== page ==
Vicious streak Over 50 shot as NYC shootings rose above July fourth end of the week, NYPD information shows
In excess of 50 individuals were shot — something like seven of them lethally — during a horrendous episode of firearm savagery in the Big Apple over the Fourth of July weekend.
The casualties cut across a wide range of New Yorkers — from a couple of previous school rugby players injured while sitting in a taxi in Midtown to a darling 62-year-old Bronx area “granddad” who was gunned somewhere near stray shots.
On the whole, 51 individuals were shot in 36 separate episodes since Friday, a colossal leap from the 32 individuals shot in 27 shootings over the occasion end of the week last year, NYPD measurements show.
21 of the current year’s vacation end of the week casualties were shot on Monday’s 246th birthday celebration of American autonomy, including John Edwards, who was referred to in his Belmont area as the “Granddad of the Block.” By examination, there were 13 individuals shot on July 4, 2021.
“I knew him since I was 10,” Rachel Sanchez said of Edwards — who died in a friend’s arms after being mortally wounded by a stray bullet in Belmont around 10:30 p.m. on Monday.
“We are his family,” said Sanchez, 30, who grew up in the neighborhood and returned to pay her respects to Edwards, who was also known to locals as the “godfather” of the area, she said.
Neighbors said Edwards had tired of the rising crime in the Big Apple and had finally decided it was time to leave his beloved neighborhood — which is now devastated.
That terrifying incident — which sent bystanders running for cover — was later followed by the death of a 37-year-old man who was shot in the face and chest during a fight inside a bodega in East New York, Brooklyn.
In the Bronx, a 15-year-old boy was left splattered in blood — down to his sneakers — after he was shot in the right arm in the early hours of Saturday on Hughes Avenue and East 180th Street in East Tremont.
He was taken to Jacobi Hospital and was expected to recover.
The bloodshed continued Saturday afternoon, when a 19-year-old man was ambushed and shot off of a scooter in The Bronx.
Melvin Urena was shot multiple times and killed, police said.
Peggy Baerga, whose 24-year-old son, Justin, was fatally shot as he celebrated his birthday at an auto body shop in Queens Saturday night called on “justice” to be served.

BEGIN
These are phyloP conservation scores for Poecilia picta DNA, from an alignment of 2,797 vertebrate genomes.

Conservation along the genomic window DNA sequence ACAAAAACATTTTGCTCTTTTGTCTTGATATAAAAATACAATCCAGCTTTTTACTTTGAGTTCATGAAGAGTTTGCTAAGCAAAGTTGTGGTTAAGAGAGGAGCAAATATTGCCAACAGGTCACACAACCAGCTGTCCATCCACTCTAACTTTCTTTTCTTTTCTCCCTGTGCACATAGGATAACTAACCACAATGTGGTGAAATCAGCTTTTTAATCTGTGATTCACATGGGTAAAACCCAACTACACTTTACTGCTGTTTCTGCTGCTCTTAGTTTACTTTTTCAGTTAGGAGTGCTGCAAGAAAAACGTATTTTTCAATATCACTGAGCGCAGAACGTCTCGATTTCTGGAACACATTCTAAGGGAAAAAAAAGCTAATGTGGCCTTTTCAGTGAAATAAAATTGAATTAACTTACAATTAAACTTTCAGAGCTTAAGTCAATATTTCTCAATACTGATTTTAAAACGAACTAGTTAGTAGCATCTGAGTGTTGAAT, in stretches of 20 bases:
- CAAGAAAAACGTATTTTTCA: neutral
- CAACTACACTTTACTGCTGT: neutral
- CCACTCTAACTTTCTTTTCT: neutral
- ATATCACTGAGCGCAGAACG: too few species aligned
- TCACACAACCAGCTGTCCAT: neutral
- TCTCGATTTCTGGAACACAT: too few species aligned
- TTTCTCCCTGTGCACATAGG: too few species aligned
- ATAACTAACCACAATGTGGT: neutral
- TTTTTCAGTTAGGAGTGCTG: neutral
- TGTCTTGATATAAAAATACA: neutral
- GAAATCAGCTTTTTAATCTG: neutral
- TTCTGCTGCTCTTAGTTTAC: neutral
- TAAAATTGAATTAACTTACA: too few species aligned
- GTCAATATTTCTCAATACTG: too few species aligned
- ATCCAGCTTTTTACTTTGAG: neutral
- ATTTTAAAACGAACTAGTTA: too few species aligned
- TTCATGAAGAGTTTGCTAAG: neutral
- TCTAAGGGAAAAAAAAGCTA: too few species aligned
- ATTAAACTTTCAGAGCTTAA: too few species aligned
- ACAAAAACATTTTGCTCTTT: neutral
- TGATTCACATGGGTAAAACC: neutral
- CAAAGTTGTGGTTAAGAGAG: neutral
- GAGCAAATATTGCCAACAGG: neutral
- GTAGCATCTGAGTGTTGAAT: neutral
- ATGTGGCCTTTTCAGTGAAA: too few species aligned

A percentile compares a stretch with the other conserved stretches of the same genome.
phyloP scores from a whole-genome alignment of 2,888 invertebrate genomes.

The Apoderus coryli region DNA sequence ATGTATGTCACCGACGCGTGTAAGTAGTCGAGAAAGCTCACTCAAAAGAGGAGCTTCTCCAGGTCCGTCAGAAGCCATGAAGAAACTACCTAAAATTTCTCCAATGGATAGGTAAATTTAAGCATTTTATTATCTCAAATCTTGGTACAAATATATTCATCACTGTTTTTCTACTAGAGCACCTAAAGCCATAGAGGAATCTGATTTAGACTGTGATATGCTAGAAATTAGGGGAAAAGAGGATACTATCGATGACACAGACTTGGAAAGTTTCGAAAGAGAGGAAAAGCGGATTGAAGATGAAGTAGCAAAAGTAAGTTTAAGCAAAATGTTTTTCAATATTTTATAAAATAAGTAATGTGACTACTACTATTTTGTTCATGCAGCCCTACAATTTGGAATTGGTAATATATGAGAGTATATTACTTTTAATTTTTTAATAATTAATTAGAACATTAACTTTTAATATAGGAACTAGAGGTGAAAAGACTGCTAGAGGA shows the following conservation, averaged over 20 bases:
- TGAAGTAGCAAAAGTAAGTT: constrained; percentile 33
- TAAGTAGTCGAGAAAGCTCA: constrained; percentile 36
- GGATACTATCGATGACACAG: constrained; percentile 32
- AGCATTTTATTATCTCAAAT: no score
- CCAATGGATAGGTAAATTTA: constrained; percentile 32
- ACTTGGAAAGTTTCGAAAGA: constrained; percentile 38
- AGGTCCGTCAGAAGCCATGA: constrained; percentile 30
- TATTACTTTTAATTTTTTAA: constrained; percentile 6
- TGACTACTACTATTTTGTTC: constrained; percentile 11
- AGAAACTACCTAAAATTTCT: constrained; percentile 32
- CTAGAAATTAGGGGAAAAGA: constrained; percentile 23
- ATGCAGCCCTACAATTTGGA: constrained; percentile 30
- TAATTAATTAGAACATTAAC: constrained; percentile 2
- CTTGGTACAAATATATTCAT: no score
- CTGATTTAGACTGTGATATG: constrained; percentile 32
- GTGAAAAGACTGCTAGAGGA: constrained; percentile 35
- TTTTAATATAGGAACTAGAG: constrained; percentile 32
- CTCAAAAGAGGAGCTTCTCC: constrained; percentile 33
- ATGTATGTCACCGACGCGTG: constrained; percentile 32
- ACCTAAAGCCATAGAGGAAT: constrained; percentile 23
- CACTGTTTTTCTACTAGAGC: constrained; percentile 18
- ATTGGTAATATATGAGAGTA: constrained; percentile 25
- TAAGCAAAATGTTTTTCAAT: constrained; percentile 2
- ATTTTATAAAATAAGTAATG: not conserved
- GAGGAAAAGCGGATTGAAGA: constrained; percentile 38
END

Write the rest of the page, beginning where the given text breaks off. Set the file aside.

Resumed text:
“No one has the right to take another person’s life,” the heartbroken woman said. “I don’t think they think about that person’s family.”
Her son Justin Baerga was among four people shot inside 129-09 89 Avenue shortly after 9:30 p.m. — but the only one among them to die from his wounds.
“Justice needs to be served. It’s a cowardly act,” Peggy Baerga said. “I will never be the same again. They took my heart.”
Elsewhere in the five boroughs, an NYPD auxiliary sergeant was struck in the leg and robbed of his 2017 Kawasaki motorcycle early Saturday morning in the Bronx, while a city corrections officer was shot in Queens during a party at a motorcycle club.
Nine people were shot Sunday, compared to five on the same date last year. Saturday’s victims of gunfire totaled 16, double the number shot that day in 2021. And six people were shot Friday, the same number as last year.
On Monday evening, the boyfriend of an NYPD civilian employee was sitting in a car outside a chic Soho boutique when he was shot and wounded in a drive-by shooting.
Police said the 27-year-old victim was sitting in a gray Honda sedan outside Dior New York Soo on Greene Street when a BMW with New Jersey plates pulled up and opened fire, hitting him in the underarm.
Alexander Franklyn of Staten Island, whose 24-year-old son was one of the ex-rugby players wounded in the Manhattan cab shooting, bemoaned the spike in gunplay. “It’s getting out of hand,” Franklyn said. “You don’t seem to be safe anywhere.”
In a press conference in Queens Tuesday, Mayor Adams said the city has made some headway in reducing crime in the five boroughs — but has more to do.
“What crime is doing is it is overshadowing all that we’re doing,” Adams said. “We have some real W’s, and crime is the No. 1 issue on New Yorkers’ minds right now.
“Regardless of all the good stuff we’re doing, until we get crime under control, New Yorkers are going to feel we are not making progress, which we are,”
He said the city uptick in shootings is not unique to the five boroughs. “So, this national problem has played out on our streets,”
“We are making the right adjustments. We’re moving in the right direction and we’re going to win this battle.”
The weekend surge in gunplay comes on the heels of a US Supreme Court ruling that threw out a 100-year-old New York State law that required stringent guidelines to obtain a pistol permit in the state.
In response, state lawmakers passed new legislation that bars specific areas where concealed weapons may not be carried.
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